Stop Romanticizing 'The Great Gatsby'

Stop Romanticizing 'The Great Gatsby'

This is not a happy story.

The Atlantic

I doubt anyone has gone through their education without reading "The Great Gatsby." It's become nearly as big a staple as Shakespeare in literary studies, and not without good reason. It's overflowing with symbolism and themes and imagery. When taken for what it truly is, it's a good story. However, ever since the glamorous film adaption, "The Great Gatsby" has become dangerously romanticized.

"The Great Gatsby" is not a happy tale, nor do I think it was ever meant to be. At its heart, it's a blatant criticism of capitalism and also the commodification of not only material items, but human beings as well. Yet, people suddenly can't look past the glamour of it all and see the true ugliness behind it.

The Kardashians threw a Gatsby themed party somewhat recently and it made me wonder if any of them had actually read the book, considering the fabulous parties, glitter and champagne were perhaps one of Fitzgerald's most obvious ways of criticizing the very type of rich people that the Kardashians are. In essence, they portrayed a criticism of themselves.

In the novel, Gatsby's parties are manic in an almost disturbing way. People are practically swimming in alcohol, gorging themselves on ridiculously expensive goods and solely preoccupied with fogging up their own minds so that they forget about the dullness they experience in their daily opulent lives. These are the type of people, like Tom and Daisy, who have a complete and utter disregard for their actions and the way they affect the people surrounding them. Tom married Daisy for shallow reasons. Tom has a mistress and gives zero cares to his wife or his mistress's husband (or his mistress, herself). Daisy plays mind games with Gatsby as a means to pretend to escape her monotonous life.

Even Gatsby himself uses Nick as a way to get to Daisy. He lies about his fortune, which he achieved through bootlegging, not the reputable manner he wants people to think. In fact, nearly every relationship in the novel is a lie. No one is happy in their own life, so they drag other people into their messes like toys that can be dispensed of, and when everything crashes and burns, they go back to living their lives of excess without a backwards glance.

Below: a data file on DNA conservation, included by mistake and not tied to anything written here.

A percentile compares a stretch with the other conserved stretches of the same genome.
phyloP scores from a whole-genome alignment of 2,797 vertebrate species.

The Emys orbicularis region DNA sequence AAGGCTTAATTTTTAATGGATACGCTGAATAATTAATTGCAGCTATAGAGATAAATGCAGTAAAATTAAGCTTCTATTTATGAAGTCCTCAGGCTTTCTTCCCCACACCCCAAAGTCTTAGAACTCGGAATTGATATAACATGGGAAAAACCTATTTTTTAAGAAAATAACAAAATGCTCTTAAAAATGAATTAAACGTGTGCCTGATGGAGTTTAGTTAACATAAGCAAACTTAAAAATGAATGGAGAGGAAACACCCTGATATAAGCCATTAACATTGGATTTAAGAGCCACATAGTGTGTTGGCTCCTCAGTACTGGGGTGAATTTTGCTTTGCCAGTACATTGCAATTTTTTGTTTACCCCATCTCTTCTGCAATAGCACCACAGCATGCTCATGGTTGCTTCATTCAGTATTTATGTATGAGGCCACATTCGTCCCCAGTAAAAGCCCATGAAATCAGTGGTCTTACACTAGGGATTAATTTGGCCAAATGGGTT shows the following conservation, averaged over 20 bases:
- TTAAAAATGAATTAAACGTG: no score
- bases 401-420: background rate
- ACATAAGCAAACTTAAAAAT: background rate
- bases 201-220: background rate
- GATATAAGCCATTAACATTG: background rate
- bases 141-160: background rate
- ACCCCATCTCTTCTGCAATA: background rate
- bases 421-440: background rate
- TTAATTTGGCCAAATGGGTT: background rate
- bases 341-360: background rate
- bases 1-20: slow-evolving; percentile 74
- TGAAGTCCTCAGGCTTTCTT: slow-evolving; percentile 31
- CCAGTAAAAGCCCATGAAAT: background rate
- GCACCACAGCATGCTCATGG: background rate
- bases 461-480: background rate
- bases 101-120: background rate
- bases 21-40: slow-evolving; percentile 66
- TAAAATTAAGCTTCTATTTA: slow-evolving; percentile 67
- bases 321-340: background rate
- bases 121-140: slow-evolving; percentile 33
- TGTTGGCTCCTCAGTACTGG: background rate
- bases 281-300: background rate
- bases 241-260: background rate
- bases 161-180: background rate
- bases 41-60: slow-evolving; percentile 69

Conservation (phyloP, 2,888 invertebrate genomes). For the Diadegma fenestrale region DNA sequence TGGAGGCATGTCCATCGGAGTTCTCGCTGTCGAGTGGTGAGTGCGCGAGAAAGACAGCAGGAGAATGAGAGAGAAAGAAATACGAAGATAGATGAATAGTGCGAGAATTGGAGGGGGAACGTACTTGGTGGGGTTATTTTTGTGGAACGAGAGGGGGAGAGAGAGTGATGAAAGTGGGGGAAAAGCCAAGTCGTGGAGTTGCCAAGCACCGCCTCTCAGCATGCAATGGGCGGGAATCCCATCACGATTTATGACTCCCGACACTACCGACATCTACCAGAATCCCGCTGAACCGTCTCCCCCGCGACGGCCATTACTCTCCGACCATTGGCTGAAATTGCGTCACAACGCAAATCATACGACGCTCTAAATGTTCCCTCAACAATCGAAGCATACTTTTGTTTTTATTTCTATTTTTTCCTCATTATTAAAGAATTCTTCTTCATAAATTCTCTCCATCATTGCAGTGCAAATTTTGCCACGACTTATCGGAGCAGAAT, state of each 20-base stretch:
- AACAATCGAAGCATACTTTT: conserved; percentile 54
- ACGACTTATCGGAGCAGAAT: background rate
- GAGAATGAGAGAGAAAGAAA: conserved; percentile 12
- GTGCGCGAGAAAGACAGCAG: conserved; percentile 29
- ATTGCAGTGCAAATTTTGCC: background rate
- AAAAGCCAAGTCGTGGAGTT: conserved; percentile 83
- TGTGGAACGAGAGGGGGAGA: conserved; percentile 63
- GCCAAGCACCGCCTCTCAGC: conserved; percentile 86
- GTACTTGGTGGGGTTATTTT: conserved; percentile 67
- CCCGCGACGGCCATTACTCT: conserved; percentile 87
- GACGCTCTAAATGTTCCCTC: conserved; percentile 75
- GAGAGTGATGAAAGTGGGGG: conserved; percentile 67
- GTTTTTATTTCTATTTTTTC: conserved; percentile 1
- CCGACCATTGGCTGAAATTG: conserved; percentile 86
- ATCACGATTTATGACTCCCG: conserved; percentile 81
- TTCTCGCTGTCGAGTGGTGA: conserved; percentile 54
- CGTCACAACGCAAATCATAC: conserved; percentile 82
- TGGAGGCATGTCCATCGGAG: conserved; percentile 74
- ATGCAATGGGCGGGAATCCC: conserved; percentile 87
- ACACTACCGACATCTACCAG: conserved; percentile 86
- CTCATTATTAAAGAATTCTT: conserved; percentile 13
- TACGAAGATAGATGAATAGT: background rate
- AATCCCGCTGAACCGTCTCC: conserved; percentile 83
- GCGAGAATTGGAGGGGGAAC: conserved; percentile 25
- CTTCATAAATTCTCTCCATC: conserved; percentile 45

Perhaps one of the most romanticized notions (one that brings out complete disbelief in me that anyone could ever think it) is Gatsby and Daisy's "relationship." I've seen many a person claim that they "want a love like Gatsby and Daisy" and when I hear this, I can't help but think to myself, "Oh, so you want a shallow relationship full of lies and deceit?" Because the fact of the matter is, Daisy was never going to leave Tom for Gatsby. Not because of her daughter, but because she didn't want to give up the gilded lifestyle she had settled into. Daisy would rather stay married to a man who cheats on her and continue living unhappily than give up her riches.

Sure, the world we see in a large portion of the novel, the shiny and glamorous one, is exciting and captivating, but it's not what it seems. It's gold painted brass, essentially, meaning that, underneath it's expensive-looking exterior, it's not nearly as pretty. So, thinking of "The Great Gatsby" as a lifestyle to strive for may mean that you missed the entire point of the story. If you're not disturbed and unsettled by the manic, cruel, and greedy nature of the wealthy in this novel, then you may want to look a little closer and read between the lines, because what's there is something disquieting.

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This article has not been reviewed by Odyssey HQ and solely reflects the ideas and opinions of the creator.

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